This method is used for fine grained cohesive soils (such as clay), which can be drained or stabilised using electric current. The method was developed by L. Casagrande (1952). If direct current is passed between two electrodes driven into natural soil mass, the soil water will travel from the positive electrode (anode) to the negative electrode (cathode). The cathode is made in the form of well point or metal tube for pumping out the seeping form of well point or a metal tube for pumping out the seeping water. A steel rod, a pipe or steel piling of excavation can serve as the cathode. The arrangement of electrodes is done in such a way that the natural direction of flow of water is reversed away from the excavation, thereby increasing the strength of the soil and stability of the slope (Fig 2.41).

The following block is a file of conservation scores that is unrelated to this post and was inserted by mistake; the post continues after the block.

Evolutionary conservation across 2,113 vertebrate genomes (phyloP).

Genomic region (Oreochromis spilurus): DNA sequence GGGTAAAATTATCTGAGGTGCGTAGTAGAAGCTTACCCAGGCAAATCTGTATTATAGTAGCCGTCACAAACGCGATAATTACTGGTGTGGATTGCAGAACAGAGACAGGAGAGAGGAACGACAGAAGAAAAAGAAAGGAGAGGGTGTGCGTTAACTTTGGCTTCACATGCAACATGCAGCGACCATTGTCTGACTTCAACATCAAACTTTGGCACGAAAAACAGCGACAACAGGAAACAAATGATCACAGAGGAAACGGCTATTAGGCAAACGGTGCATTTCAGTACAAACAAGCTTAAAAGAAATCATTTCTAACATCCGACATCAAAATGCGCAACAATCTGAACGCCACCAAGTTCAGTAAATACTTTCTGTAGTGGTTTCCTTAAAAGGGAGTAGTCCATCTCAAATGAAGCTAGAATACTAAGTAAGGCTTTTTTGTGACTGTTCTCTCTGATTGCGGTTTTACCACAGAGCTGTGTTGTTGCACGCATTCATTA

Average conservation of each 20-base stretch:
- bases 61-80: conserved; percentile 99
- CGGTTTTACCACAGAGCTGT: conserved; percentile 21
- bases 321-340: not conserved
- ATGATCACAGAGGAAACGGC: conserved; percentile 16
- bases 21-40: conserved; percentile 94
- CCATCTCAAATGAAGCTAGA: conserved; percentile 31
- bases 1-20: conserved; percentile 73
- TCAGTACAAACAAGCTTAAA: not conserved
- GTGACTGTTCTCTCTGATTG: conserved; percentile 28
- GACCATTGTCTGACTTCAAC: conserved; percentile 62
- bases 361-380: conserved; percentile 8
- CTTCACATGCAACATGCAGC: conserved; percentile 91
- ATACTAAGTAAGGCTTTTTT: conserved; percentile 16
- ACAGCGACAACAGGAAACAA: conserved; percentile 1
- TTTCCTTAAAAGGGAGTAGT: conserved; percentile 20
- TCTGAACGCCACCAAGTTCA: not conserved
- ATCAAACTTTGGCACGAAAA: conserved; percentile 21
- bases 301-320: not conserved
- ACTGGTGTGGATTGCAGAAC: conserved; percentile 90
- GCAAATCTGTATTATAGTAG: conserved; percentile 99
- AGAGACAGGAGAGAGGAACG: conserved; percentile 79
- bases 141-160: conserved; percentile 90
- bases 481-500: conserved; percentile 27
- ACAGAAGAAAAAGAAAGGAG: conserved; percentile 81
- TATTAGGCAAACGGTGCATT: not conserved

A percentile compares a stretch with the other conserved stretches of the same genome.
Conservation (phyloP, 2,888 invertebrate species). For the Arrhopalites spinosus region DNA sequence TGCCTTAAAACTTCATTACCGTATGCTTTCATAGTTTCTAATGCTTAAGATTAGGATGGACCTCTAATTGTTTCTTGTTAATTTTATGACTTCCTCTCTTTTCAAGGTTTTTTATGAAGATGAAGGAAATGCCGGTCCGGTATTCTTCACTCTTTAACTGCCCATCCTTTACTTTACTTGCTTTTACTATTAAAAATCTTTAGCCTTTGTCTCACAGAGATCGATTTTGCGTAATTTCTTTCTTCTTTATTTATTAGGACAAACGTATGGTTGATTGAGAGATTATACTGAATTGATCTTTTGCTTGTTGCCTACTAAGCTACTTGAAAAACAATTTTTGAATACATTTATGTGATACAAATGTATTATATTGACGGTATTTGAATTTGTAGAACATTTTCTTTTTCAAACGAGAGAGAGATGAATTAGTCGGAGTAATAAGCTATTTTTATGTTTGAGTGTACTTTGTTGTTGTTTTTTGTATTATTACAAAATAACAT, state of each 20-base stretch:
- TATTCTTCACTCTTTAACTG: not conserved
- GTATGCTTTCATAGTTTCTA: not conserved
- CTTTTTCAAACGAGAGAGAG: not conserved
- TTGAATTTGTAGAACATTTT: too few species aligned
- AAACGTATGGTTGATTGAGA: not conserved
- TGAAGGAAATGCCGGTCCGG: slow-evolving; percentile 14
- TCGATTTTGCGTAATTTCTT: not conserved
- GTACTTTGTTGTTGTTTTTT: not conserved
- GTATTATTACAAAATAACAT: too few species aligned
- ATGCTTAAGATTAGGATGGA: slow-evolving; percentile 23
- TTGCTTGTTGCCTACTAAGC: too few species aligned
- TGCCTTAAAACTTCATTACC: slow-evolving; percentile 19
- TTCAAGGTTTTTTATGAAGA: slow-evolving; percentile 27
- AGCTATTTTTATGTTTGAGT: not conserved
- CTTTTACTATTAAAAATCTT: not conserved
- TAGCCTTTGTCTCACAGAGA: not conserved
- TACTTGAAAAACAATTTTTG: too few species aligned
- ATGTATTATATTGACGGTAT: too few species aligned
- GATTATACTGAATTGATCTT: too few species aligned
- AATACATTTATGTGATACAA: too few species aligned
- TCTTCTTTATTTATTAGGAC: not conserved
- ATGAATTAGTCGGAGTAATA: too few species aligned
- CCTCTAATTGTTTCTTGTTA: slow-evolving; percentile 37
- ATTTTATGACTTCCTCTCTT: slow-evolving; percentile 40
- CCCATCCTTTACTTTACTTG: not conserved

The potentials generally used in the process are from 40 to 180 volts, with electrode spacing of 4 to 5 metres.